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Fast Pair is Android's answer to Apple's effortless AirPods pairing

Fast Pair is Android's answer to Apple's effortless AirPods pairing


But the convenience depends on accessory makers adopting it

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Apple users are quickly growing accustomed to effortless wireless pairing between the iPhone (or Mac computers) and AirPods, but Google has been working on something that should remove at least some frustration from connecting Bluetooth gadgets to Android phones. Some speakers and headphones let you speed up the pairing process with NFC, which is pretty convenient, but now devices running Android 6.0 and above will get yet another, even better option: Fast Pair.

This new approach uses Bluetooth Low Energy and your Android phone’s location to automatically discover Bluetooth accessories in close proximity and then automatically connect with a tap. It even shows a picture of the product you’re using. Sound familiar?

When you’ve got a Fast Pair-enabled device nearby (and there are less than a handful of them to start), your Android smartphone will fetch the device's product image, product name, and companion app — if one exists — from Google’s servers. Once you hit connect, you should see a confirmation when pairing is successful. Then, Android will offer to download the accessory’s companion app. (Noise-cancelling headphones often have apps to configure , as do some speakers.)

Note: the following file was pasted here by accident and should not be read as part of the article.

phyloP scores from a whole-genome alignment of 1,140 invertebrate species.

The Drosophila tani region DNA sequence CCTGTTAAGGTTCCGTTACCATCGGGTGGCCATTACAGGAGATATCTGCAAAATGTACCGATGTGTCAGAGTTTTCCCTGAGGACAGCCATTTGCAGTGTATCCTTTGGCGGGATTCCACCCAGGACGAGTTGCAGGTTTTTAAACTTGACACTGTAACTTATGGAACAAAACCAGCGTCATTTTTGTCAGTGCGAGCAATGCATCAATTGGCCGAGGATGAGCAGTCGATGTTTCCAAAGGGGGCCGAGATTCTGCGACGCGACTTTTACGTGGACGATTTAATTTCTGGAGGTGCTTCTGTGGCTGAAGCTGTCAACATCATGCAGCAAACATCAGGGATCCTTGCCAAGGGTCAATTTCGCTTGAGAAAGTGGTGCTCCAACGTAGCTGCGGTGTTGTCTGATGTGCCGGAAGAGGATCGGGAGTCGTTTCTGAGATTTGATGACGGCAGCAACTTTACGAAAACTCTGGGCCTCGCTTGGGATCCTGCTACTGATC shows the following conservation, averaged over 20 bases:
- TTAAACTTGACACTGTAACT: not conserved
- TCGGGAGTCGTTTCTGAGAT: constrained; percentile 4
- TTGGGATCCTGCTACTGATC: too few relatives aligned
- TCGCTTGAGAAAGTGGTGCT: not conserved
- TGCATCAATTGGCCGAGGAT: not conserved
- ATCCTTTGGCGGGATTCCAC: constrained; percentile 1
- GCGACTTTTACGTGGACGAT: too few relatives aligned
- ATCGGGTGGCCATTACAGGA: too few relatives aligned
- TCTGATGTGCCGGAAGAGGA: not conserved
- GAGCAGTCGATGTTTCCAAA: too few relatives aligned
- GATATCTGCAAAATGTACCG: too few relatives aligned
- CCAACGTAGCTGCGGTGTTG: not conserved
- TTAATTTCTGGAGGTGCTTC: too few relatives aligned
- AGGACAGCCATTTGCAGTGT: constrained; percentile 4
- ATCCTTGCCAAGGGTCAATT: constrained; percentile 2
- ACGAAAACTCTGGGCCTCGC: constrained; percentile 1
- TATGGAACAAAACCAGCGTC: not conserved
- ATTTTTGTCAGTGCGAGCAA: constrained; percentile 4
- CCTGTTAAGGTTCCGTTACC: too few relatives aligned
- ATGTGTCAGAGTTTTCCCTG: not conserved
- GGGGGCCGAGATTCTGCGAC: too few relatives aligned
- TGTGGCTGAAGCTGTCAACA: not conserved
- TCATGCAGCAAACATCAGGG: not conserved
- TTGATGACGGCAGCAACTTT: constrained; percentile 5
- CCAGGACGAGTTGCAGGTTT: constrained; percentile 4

The actual pairing process still uses “classic Bluetooth,” so Google isn’t making any claims about improved connection reliability. But Bluetooth 5 should help in that regard as more phones and headphones, speakers, etc. are released with it.

This is definitely the way things should be — especially as more and more Android phones lose the headphone jack. Bravo, Google. And it’s great to see that support extends back to Android Marshmallow. But for Fast Pair to become a widespread Android convenience, accessory makers will need to adopt the feature. It’s not a thing that will just work immediately for all of your existing Bluetooth gadgets. To do that, they can register with Google here.

Supported headphones at launch include Google’s Pixel Buds, Libratone's Q Adapt On-Ear, and Plantronics Voyager 8200-series wireless headsets. The only thing users need to do is have the latest version of Google Play Services (11.7) installed, which is rolling out over the coming days and weeks.